In the present study, we focused on pyruvate kinase (Cdc19p), a hypoxia-dependent condensate-forming enzyme of S. cerevisiae, and searched for condensate-forming regions by fragmenting the entire amino acid sequence. While the amino acid sequence of Cdc19p has not previously been studied with a focus on condensate formation under hypoxia, several amyloid-forming regions of Cdc19p have been reported. Previous studies have reported that Cdc19p has a hydrophobic low-complexity region (LCR) at the C-terminus and aggregates under heat stress [1618] in a phosphorylation-dependent manner [19] to form stress granules. Aggregation of Cdc19p is thought to inhibit enzyme activity, in contrast to the suggested function of condensates formed under hypoxia. In the present study, fragments of Cdc19p were formed to allow the detection of multiple condensate-forming regions, if present. The identified condensate-forming regions of Cdc19p and known condensate-forming regions of Eno2p were then used to test the effect of spatial reorganization of metabolic enzymes on cellular metabolism.

Materials and methods

Strains and media

All cell lines used in the present study are listed in Table 1. Escherichia coli DH5α cells were cultured in LB medium (Nacalai Tesque, Kyoto, Japan). Saccharomyces cerevisiae cells were cultured in the following media: YPD liquid medium containing 1.0% (w/v) yeast extract, 2.0% (w/v) D-glucose, and 2.0% (w/v) hipolypeptone (Nihon Pharmaceutical Co. Ltd., Tokyo, Japan); and SDC+HLM liquid medium containing 0.67% yeast nitrogen base w/o amino acids (Thermo Fisher Scientific, Waltham, MA, USA), 2.0% (w/v) D-glucose, 2.0% (w/v) Bacto Casamino Acids (Thermo), 0.002% (w/v) L-histidine-HCl, 0.003% (w/v) L-leucine, 0.006% (w/v) DL-methionine, and 50 mM 2-morpholinoethanesulfonic acid at pH 6.0. SDC+HLMU contained 0.002% (w/v) uracil in SDC+HLM. Agar plates were made using YPD or SDC+HLM media containing 2% (w/v) agar.

Reagents

Ampicillin sodium (Nacalai) was dissolved in milliQ-water to 50 mg/mL, filtrated using 0.45 μm syringe filters (Minisart, Sartorius, Göttingen, Germany), and stored at −20ºC until use. G418 disulfate (Nacalai) was dissolved in milliQ-water to 50 mg/mL, filtrated, and kept at −20ºC until use. CuSO4·5H2O (Nacalai) was dissolved in autoclaved milliQ-water to 5 or 10 mM, filtrated, and stored at 4ºC until use.

Plasmid construction and transformation

All primers and plasmids used in the present study are listed in S1 and S2 Tables in S1 File, respectively. Plasmids 426Gal-FUS-YFP (Addgene plasmid # 29592), FUS-FusionRed-PixD (Addgene plasmid # 111503), and pFA6a-GFP(S65T)-kanMX6 (Addgene plasmid # 39292) were gift from Aaron Gitler (http://n2t.net/addgene:29592; RRID: Addgene_29592) [20], Jared Toettcher (http://n2t.net/addgene:111503; RRID: Addgene_111503) [21], and Jurg Bahler & John Pringle (http://n2t.net/addgene:39292; RRID: Addgene_39292) [22], respectively. Plasmids pULGI2-CDC19 [3], pULGI2-ENO2 [3], and pUL-ATG-EGFP [13] were prepared in the previous studies. Genomic DNA was extracted from the S. cerevisiae BY4741 strain using genome preparation kits (Dr. GenTLE (from Yeast) High Recovery, Takara Bio Inc., Kusatsu, Japan) and used as a template. For amplification of DNA fragments, KOD FX Neo polymerase (TOYOBO Co., Ltd., Osaka, Japan) was used. Amplified DNA fragments were purified using Monarch PCR Purification Kit (New England Biolabs, Ipswich, MA, USA). Plasmids were constructed either by ligation (Ligation high Ver.2, TOYOBO) or homologues recombination (In-Fusion HD Cloning Kit, Takara Bio) of DNA fragments using Escherichia coli DH5α competent cells (Competent Quick DH5α, TOYOBO). Transformed E. coli cells were cultured at 37ºC overnight and selected using LB ager medium containing 100 μg/mL ampicillin sodium. Insertion of genomic fragments were confirmed by colony PCR using TaKaRa Ex Taq polymerase (Takara Bio). Obtained colonies were cultured in 5 mL LB medium containing 100 μg/mL ampicillin sodium. Plasmids were extracted using Monarch Plasmid Miniprep Kit (New England Biolabs). Plasmid sequences were confirmed by Sanger sequencing (performed by Eurofins Genomics, Luxembourg, Luxembourg). Yeast cells were transformed with the constructed plasmids using yeast transformation kit (Frozen-EZ Yeast Transformation II Kit, Zymo Research, Tustin, CA, USA).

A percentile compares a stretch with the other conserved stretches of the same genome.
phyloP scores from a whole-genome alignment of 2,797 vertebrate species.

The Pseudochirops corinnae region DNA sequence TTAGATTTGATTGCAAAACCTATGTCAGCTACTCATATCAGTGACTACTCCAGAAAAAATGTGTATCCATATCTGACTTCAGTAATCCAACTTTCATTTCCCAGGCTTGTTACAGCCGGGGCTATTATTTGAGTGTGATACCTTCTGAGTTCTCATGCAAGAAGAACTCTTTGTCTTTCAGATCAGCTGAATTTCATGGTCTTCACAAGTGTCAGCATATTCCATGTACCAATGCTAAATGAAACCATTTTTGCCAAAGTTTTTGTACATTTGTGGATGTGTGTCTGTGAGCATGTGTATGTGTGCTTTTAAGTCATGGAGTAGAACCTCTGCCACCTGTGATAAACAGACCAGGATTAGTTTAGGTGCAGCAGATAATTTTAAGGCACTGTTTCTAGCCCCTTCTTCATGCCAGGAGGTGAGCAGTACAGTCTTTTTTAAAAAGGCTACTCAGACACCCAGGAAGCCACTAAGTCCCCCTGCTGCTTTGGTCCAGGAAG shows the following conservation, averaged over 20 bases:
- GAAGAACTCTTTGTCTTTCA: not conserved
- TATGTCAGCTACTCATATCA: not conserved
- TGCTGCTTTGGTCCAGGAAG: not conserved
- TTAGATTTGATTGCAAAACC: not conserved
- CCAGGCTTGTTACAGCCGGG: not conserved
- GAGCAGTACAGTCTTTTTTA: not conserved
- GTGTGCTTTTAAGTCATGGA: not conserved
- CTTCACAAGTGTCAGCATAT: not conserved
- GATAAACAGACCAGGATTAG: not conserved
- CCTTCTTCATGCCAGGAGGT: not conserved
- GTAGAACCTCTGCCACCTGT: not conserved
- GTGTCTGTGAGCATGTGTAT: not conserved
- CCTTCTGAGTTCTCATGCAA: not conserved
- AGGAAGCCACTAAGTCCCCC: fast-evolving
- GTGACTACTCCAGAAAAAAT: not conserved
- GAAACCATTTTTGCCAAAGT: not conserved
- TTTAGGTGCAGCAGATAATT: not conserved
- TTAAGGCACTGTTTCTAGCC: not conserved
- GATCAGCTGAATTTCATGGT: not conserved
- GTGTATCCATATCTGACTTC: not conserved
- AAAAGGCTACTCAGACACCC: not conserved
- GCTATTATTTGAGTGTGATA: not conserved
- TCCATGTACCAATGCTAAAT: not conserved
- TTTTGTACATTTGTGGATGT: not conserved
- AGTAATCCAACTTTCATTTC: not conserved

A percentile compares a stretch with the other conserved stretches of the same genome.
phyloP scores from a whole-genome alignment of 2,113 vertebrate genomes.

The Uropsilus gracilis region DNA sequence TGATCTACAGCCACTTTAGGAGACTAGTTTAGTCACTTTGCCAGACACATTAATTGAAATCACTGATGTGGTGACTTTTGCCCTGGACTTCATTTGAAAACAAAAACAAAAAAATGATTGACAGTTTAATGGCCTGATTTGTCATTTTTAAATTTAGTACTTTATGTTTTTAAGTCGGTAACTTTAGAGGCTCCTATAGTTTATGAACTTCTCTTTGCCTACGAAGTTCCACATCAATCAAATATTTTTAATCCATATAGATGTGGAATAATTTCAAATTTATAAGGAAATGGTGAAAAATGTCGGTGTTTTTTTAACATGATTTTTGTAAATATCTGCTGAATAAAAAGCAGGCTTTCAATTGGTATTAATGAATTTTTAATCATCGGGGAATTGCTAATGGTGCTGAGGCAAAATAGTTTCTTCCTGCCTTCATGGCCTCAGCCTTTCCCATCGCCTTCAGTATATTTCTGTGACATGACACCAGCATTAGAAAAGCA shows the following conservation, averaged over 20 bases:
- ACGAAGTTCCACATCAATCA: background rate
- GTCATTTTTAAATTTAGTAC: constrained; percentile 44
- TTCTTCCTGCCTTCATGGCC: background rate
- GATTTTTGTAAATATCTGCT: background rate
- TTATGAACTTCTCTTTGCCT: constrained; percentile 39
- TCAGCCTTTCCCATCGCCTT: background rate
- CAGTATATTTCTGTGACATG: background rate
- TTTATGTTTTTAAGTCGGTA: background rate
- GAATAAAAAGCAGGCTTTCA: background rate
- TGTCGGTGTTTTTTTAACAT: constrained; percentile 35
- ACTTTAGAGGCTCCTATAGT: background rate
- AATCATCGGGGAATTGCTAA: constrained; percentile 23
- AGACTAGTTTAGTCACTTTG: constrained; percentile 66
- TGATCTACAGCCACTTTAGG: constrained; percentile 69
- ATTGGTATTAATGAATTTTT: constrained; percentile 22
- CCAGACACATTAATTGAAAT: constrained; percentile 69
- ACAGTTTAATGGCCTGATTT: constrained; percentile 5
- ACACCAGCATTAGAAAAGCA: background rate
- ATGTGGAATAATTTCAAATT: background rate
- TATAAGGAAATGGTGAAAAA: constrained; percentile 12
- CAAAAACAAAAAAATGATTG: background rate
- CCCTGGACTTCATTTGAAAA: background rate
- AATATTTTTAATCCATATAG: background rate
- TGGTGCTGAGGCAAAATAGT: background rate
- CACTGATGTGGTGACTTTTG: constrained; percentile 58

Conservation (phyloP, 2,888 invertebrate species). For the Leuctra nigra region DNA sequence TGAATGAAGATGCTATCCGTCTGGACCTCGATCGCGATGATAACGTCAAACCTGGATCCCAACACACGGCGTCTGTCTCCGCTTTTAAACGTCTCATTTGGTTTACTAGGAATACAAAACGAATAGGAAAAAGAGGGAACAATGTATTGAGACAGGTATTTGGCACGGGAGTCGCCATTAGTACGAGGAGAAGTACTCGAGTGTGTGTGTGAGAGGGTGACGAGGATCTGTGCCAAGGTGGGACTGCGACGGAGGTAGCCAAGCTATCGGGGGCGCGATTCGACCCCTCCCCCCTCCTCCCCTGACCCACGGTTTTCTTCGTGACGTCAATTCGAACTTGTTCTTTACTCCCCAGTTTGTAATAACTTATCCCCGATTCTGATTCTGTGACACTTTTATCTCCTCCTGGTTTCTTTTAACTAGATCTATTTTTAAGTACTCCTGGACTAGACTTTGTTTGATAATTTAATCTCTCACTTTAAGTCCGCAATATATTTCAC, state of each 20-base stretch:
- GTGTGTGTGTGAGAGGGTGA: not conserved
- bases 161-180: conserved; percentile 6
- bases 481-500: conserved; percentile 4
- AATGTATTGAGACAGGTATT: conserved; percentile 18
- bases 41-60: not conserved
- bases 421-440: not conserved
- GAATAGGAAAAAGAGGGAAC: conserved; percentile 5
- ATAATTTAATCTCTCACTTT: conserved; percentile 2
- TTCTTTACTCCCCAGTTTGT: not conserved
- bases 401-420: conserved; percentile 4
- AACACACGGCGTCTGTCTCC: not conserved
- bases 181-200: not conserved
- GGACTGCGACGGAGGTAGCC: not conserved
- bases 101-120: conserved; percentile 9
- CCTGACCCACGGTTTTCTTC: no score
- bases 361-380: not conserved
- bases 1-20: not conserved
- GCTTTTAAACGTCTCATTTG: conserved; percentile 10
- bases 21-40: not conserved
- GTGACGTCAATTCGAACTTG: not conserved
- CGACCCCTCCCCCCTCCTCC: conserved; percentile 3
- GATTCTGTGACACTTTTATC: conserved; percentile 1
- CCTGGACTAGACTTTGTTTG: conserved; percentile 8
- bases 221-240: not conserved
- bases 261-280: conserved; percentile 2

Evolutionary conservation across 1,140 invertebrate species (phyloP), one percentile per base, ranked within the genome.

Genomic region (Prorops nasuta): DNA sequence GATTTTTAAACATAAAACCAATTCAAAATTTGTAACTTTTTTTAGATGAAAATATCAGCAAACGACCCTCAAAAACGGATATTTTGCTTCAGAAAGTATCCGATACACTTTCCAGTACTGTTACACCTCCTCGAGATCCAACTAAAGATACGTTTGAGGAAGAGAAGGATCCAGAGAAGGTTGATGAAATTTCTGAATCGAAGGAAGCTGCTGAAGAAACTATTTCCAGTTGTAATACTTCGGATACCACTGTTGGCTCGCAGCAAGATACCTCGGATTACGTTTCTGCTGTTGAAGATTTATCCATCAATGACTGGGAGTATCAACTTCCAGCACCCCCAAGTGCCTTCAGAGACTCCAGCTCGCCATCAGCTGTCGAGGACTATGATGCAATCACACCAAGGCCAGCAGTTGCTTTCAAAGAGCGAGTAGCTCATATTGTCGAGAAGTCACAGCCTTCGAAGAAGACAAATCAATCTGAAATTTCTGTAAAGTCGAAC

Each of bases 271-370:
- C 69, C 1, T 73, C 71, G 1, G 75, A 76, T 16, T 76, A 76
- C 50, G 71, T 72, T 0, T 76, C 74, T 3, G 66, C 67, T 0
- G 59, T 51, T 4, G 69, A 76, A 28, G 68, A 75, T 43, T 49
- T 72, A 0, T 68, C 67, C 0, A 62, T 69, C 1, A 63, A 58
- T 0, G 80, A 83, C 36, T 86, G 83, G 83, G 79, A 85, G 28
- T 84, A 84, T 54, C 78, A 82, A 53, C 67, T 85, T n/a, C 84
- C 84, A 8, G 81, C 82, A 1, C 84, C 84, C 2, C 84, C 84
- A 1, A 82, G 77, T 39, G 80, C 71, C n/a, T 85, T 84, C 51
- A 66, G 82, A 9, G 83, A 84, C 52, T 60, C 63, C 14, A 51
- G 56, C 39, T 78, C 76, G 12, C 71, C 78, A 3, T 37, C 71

Validation of GFP strains

Integration of the GFP cassette in the genome of the S. cerevisiae CDC19-GFP and ENO2-GFP strains (Yeast GEP clone YAL038W, Thermo) [23] were confirmed by PCR amplification of the flanking region of CDC19 or ENO2 locus and Sanger sequencing (performed by Eurofins Genomics) using the primers listed in S1 Table in S1 File.

Yeast cell culture for overexpression of recombinant proteins